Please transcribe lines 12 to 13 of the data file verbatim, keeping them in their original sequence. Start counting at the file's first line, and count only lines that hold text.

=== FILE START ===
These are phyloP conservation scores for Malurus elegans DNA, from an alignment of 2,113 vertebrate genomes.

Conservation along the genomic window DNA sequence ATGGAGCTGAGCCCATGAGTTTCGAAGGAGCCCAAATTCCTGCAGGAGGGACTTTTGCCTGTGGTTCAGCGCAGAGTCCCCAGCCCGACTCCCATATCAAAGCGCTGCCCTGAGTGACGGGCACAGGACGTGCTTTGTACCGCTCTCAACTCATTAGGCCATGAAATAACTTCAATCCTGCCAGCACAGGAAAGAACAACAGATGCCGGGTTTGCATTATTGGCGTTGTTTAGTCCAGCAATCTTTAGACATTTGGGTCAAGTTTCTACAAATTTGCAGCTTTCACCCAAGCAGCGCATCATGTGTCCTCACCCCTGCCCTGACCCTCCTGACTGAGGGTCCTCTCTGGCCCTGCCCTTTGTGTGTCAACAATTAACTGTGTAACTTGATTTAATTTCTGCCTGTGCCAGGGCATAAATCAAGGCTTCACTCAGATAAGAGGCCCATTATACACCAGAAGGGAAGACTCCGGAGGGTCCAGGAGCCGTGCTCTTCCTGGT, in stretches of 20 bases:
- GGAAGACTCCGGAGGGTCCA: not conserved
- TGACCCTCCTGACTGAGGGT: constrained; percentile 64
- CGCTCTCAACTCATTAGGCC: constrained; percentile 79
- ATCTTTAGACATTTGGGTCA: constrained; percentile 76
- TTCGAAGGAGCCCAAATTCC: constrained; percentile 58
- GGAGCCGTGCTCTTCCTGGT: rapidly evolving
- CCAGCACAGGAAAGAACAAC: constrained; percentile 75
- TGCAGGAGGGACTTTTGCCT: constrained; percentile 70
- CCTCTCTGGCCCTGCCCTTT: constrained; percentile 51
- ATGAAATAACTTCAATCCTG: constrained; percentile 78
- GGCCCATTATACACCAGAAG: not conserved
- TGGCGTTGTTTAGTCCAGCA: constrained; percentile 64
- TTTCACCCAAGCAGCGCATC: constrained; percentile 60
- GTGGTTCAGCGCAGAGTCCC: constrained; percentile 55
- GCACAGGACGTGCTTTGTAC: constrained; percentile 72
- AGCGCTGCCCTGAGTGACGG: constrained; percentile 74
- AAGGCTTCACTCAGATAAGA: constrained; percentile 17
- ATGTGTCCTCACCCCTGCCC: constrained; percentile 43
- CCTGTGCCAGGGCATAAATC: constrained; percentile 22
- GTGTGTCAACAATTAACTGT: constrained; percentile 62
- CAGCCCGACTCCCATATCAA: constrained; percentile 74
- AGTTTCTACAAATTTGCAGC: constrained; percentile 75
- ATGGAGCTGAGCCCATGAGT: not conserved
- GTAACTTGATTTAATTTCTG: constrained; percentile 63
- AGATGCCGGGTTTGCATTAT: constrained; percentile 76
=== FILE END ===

- ATGAAATAACTTCAATCCTG: constrained; percentile 78
- GGCCCATTATACACCAGAAG: not conserved